o Each species is biological predisposed to learning certain associations  those that enhance
Pavlov’s Legacy
 Classical conditioning is a learning technique that virtually all organism’s use to adapt to their
 Pavlov showed that learning processes can be studied objectively (by observing behaviors)
Applications of Classical Conditioning
 Watson – Little Albert conditioned to fear white rats; later generalized to a fear of fluffy white animals
 Classical conditioning can be helpful in treatment programs for substance abuse, phobias, etc
Operant Conditioning
 Operant conditioning – learning in which behaviors are strengthened if followed by a reinforcer or
diminished if followed by a punisher.
 Respondent behavior – behavior that occurs as an automatic response to some stimulus (Skinner’s term
for behavior learned through classical conditioning)
 Operant behavior – behavior that operates on the environment, producing consequences
 How to determine between classical and operant conditioning…
o Classical  “Is the organism learning associations between events that it doesn’t control?”
o Operant  “Is the organism learning associations between its behavior and resulting events?”
Skinner’s Experiments
 B.F. Skinner – behavioral psychologist
o Elaborated on Thorndike’s Law of Effect – rewarded behavior is likely to reoccur, punished
behavior is likely to diminish
o Operant chamber – aka Skinner Box; contained a bar or key that an animal can manipulate to
obtain a food or water reinforce, with attached devices to record the animal’s rate of bar pressing
or key pecking (first used with rats, later pigeons)
Shaping Behavior
 Skinner used shaping – an operant conditioning procedure in which reinforcers guide behavior toward
closer and closer approximations of the desired behavior.
o Ex: you want a rat to push a lever. You might start rewarding the rat every time it came near the
lever. As it approached the lever, you would reward it only when it got closer and closer. Then
start rewarding it when it touched the lever. Then start rewarding it when it pushed the lever.
Types of Reinforcers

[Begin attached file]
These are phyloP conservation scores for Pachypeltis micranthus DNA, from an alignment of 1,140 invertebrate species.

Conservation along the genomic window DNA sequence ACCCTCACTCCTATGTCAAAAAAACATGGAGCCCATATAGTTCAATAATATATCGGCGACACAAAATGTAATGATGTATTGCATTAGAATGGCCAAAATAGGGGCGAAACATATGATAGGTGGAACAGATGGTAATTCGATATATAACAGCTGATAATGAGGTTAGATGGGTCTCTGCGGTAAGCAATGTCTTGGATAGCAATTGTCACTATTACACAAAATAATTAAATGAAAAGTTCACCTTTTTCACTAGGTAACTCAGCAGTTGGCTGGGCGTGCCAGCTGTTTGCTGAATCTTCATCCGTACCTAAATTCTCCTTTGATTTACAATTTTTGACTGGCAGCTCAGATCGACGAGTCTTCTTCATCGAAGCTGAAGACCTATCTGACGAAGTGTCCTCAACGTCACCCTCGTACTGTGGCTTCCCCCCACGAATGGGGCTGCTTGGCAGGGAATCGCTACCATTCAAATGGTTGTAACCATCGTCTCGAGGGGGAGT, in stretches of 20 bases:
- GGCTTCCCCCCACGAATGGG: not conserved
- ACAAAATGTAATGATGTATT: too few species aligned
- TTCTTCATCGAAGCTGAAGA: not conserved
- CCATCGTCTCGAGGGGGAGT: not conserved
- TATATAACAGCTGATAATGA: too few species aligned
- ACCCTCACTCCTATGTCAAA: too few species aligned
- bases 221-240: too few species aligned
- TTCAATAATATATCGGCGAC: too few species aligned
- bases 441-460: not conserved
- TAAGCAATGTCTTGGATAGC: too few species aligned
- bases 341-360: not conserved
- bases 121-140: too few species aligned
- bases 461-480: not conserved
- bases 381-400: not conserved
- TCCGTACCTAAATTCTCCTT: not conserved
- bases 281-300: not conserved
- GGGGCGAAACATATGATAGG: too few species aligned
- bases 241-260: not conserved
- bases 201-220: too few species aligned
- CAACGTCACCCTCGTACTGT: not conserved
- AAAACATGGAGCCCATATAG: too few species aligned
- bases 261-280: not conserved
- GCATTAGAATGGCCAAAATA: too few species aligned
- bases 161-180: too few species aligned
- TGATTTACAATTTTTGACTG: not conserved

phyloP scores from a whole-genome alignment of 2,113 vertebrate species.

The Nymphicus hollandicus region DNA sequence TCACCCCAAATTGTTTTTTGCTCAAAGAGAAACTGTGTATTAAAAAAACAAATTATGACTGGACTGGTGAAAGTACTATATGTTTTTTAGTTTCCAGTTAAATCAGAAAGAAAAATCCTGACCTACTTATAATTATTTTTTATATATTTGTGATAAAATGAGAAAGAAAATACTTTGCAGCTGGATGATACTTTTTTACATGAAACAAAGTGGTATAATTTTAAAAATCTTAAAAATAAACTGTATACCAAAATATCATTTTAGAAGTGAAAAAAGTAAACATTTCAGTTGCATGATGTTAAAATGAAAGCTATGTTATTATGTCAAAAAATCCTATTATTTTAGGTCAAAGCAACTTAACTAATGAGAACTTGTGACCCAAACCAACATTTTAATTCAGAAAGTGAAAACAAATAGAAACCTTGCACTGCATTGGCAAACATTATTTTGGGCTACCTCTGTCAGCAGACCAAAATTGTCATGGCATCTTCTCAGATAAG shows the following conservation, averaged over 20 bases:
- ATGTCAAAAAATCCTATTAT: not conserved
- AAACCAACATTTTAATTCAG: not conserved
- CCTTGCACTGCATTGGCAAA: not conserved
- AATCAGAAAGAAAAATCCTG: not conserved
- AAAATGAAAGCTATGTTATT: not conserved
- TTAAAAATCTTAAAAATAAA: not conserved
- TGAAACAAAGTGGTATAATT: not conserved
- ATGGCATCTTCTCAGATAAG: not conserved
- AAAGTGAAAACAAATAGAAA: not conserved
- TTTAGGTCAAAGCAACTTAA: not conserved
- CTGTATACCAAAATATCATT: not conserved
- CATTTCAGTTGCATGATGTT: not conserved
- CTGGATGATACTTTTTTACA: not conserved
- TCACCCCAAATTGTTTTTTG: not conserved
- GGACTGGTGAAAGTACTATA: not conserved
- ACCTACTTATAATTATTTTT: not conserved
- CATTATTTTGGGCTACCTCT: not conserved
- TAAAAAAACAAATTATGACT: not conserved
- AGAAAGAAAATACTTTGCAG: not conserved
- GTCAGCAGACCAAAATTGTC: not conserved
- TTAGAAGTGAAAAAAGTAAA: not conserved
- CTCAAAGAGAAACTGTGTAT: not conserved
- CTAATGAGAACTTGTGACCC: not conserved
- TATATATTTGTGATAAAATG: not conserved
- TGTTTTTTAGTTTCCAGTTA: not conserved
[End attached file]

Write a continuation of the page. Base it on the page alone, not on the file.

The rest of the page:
 Reinforcer – any event that strengthens the behavior it follows
o Loosely deemed a “reward” but can be any consequence that increases the likelihood of a
behavior happening again.
o Reinforcers vary with circumstances and subject  what reinforcers might reproduce behavior
in one person may not work with another
o Big Bang Theory - Sheldon trains Penny with positive reinforcement
Positive Reinforcement
Addition of a desirable stimulus
Negative Reinforcement
Removal of an undesirable stimulus
Getting a hug, receiving praise, receiving a
Fastening seatbelt to turn off car beeping, no
homework for good behavior, taking Aspirin
to relieve a headache
***Reinforcement (positive or negative) STRENGTHENS behavior.
*** When you see the term positive, always think about ADDING something.
*** When you see the term negative, always think about REMOVING something.
Primary reinforcers – an innately reinforcing stimulus, such as one that satisfies a biological need
o Receiving food, being relieved of an electric shock
Conditioned reinforcers – aka secondary reinforcer; a stimulus that gains its reinforcing power through
its association with a primary reinforcer
o If a rat in a Skinner box learns that a light reliably signals that food is coming, the rat will work
to turn on the light which becomes the conditioned reinforcer.
o Money, good grades, pleasant tone of voice, praise  learned to associate these with basic needs
Immediate and Delayed Reinforcers
 Rats typically did not respond to reinforcers that were delayed after the desired behavior
 Humans respond well to delayed reinforcers (paycheck, grades, trophies  all reinforcers that are given